Liberating Wealth as a Prayer for the Earth: Part 3
Peter’s life work is about the convening of people across differences of history, race, class and ideology to reconcile matters of consequence to their shared future. Peter is a core team member of First Light, an ambitious effort between 65 organizations in Maine and the Wabanaki people to increase their presence and sovereignty on the land. He has played significant roles in similar efforts in Alaska and Oregon. Peter was also the founding director of Center for Whole Communities and a vice president at Trust for Public Land. He is the author of 4 books on people and place and the owner of Knoll Farm, an organic fruit farm and community gathering place in the mountains of Vermont where he and his partner, Helen, raised their family.
Brittany Koteles is the Director of the Nuns & Nones Land Justice Project, which works with Catholic religious communities to incorporate land justice into their land legacies, centering racial and ecological healing in the property discernment process. With a decade of experience in the nonprofit sector, she comes to this work through years of exploration at the intersection of social justice and spirituality. Previously, she led the U.S. Fellowship program for Ashoka. A graduate of the University of Illinois at Urbana-Champaign, she authored Stories of Scale, a book about Spanish social entrepreneurship, during her tenure as a Fulbright scholar at ESADE's Center for Social Innovation in Barcelona. Brittany is an auntie, neighbor, writer, facilitator, and runner. She lives on Potawatomi land in Milwaukee, Wisconsin.
Woman Stands Shining Pat McCabe
Woman Stands Shining Pat McCabe
Woman Stands Shining Pat McCabe (she/her) - is a Diné (Navajo) mother, grandmother, activist, artist, writer, ceremonial leader, and international speaker. She is a voice for global peace, and her paintings are created as tools for individual, earth and global healing. She draws upon the Indigenous sciences of Thriving Life to reframe questions about sustainability and balance, and she is devoted to supporting the next generations, Women’s Nation and Men’s Nation, in being functional members of the “Hoop of Life” and upholding the honor of being human. You can learn more about her work on her website here.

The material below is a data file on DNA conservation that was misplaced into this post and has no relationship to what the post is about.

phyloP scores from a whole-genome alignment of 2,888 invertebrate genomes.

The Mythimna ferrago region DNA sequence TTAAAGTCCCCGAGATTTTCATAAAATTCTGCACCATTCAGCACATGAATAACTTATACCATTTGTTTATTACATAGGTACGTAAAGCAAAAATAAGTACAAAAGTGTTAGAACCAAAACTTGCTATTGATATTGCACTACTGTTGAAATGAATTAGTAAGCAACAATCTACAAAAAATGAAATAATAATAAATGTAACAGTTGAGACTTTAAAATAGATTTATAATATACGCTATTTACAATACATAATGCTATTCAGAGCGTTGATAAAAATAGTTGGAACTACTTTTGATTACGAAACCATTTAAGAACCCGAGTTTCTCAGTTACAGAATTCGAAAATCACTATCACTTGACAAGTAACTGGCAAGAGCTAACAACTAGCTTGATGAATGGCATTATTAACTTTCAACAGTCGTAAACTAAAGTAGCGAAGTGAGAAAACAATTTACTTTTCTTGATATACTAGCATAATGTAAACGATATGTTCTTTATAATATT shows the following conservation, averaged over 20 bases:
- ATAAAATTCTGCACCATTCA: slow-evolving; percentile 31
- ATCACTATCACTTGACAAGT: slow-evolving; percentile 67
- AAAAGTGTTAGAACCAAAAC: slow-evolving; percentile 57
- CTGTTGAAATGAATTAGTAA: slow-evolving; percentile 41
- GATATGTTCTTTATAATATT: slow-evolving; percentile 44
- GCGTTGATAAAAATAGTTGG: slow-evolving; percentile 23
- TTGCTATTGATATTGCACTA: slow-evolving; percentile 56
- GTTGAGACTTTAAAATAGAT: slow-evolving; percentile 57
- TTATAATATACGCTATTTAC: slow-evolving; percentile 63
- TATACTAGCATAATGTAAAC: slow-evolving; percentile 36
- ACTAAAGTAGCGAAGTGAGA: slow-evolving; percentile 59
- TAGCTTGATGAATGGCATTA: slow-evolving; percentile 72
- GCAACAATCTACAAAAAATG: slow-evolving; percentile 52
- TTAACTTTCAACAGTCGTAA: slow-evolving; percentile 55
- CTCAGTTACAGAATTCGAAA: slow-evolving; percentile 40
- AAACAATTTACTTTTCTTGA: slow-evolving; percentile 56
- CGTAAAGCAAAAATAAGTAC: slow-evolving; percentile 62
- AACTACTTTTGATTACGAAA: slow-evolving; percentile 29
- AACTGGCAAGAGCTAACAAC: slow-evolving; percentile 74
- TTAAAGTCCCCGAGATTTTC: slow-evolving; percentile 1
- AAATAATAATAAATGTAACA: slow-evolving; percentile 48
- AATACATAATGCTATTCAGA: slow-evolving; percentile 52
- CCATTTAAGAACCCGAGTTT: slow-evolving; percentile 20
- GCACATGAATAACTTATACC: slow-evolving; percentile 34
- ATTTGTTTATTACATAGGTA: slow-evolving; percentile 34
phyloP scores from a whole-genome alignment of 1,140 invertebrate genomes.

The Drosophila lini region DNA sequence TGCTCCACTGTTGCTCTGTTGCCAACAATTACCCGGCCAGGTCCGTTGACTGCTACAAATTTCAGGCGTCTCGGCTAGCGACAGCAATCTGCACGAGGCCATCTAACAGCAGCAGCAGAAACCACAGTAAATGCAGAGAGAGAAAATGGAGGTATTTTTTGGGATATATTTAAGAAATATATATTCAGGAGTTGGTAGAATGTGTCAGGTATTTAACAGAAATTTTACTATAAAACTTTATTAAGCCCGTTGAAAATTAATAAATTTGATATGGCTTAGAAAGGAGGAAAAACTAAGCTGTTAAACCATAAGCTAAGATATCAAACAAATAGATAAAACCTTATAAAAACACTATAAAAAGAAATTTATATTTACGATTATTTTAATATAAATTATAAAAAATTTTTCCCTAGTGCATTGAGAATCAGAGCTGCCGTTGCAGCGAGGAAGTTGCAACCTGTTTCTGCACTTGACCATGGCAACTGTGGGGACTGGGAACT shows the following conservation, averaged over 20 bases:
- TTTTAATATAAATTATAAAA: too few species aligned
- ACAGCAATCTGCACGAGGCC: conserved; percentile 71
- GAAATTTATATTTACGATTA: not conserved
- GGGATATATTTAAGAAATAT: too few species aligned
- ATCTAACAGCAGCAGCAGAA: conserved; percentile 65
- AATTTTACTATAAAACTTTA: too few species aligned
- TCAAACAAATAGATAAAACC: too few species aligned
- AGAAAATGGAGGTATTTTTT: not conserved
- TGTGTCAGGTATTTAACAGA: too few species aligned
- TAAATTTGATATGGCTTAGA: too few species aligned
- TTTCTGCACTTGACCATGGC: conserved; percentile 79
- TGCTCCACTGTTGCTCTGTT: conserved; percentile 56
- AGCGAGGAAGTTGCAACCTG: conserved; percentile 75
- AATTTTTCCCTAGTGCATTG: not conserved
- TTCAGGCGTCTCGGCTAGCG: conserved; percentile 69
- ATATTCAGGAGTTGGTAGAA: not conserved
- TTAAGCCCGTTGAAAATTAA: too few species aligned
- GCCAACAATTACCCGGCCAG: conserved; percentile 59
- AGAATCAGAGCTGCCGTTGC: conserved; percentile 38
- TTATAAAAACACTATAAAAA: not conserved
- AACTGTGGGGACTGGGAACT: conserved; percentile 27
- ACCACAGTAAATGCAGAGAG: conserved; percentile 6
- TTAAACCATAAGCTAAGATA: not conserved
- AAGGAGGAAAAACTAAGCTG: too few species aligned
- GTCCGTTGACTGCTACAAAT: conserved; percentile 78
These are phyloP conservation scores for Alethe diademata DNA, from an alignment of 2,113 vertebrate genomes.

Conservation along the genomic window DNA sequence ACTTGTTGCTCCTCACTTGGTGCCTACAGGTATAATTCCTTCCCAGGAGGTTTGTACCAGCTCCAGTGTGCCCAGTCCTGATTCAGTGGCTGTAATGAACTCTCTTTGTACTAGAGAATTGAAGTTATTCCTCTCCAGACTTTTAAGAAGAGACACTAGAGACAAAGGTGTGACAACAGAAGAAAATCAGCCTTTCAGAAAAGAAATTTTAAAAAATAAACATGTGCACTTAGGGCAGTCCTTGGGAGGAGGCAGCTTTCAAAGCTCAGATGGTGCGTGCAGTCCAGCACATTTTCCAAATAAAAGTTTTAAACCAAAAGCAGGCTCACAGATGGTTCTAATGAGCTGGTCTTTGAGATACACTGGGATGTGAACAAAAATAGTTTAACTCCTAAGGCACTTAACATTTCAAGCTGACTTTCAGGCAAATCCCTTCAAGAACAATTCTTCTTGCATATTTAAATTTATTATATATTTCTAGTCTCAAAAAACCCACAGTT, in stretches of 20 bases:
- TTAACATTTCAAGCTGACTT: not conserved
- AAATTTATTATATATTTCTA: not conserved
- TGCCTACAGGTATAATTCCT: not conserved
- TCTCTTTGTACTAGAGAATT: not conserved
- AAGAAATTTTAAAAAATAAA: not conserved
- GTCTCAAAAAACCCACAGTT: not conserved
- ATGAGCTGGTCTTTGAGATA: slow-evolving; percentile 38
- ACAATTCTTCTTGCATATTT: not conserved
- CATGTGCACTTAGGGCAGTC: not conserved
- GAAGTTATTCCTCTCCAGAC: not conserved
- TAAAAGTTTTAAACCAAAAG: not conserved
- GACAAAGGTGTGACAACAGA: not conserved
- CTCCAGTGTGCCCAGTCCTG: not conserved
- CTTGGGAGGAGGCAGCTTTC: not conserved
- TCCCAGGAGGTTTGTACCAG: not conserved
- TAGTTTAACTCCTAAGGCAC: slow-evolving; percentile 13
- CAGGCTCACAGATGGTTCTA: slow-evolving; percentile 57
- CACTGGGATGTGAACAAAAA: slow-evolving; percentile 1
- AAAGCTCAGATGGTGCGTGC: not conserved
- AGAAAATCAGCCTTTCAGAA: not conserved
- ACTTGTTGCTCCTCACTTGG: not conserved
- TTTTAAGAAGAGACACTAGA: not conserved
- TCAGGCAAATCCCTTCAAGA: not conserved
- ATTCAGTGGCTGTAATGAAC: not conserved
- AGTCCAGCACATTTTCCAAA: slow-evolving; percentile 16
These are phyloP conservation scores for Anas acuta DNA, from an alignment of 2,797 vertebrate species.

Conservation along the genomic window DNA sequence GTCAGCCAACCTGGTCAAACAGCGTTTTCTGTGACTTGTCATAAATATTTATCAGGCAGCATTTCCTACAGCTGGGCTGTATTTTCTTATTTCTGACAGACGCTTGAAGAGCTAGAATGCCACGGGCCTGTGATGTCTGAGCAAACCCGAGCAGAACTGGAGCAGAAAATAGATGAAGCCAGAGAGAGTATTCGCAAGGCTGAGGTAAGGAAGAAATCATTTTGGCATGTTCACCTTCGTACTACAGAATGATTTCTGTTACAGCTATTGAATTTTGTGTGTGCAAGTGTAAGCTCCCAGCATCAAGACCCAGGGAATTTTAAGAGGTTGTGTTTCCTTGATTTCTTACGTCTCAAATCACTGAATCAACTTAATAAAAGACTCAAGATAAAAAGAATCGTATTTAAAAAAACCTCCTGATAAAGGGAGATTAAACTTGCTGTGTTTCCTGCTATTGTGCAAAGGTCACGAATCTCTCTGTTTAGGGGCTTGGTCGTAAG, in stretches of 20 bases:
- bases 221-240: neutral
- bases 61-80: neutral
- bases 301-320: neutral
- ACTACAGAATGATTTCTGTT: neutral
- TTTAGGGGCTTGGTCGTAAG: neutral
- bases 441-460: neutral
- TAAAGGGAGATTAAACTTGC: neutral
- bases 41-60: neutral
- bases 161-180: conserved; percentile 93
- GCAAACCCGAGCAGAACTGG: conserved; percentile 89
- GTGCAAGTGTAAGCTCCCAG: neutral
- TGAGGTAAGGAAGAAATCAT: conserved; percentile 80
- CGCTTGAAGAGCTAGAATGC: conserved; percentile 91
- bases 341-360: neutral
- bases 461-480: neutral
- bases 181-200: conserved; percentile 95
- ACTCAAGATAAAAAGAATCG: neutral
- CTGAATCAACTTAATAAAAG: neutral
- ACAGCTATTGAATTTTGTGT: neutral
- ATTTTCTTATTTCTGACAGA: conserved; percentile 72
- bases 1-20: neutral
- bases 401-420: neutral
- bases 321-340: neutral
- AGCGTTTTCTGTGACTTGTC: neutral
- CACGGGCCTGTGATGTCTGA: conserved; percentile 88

Neil Thapar (he/him) - a land justice attorney who advises and advocates for decommodified relationships to land that promote affordability, community ownership, and long-term sustainable stewardship. Neil currently serves as Director of Land & Financial Redistribution at MINNOW. From worker-owned farms to community land trusts, Neil builds partnerships to surpass the legal and policy challenges standing in the way of transformative change. At Minnow, Neil works directly with client farmers, indigenous communities, and BIPOC-led organizations to develop the legal tools or infrastructure needed to acquire and collectively hold land. He also redirects philanthropic assets to finance these shifts, in collaboration with The People’s Land Fund, the California Tribal Fund and other cause-aligned partners. Neil earned a B.A. in Economics and International Area Studies from UCLA, and a J.D. from UC Hastings College of the Law. He also holds a Certificate in Ecological Horticulture from the Center for Agroecology and Sustainable Food Systems at UC Santa Cruz, where he authored thirteen case studies to introduce social justice to the existing curriculum.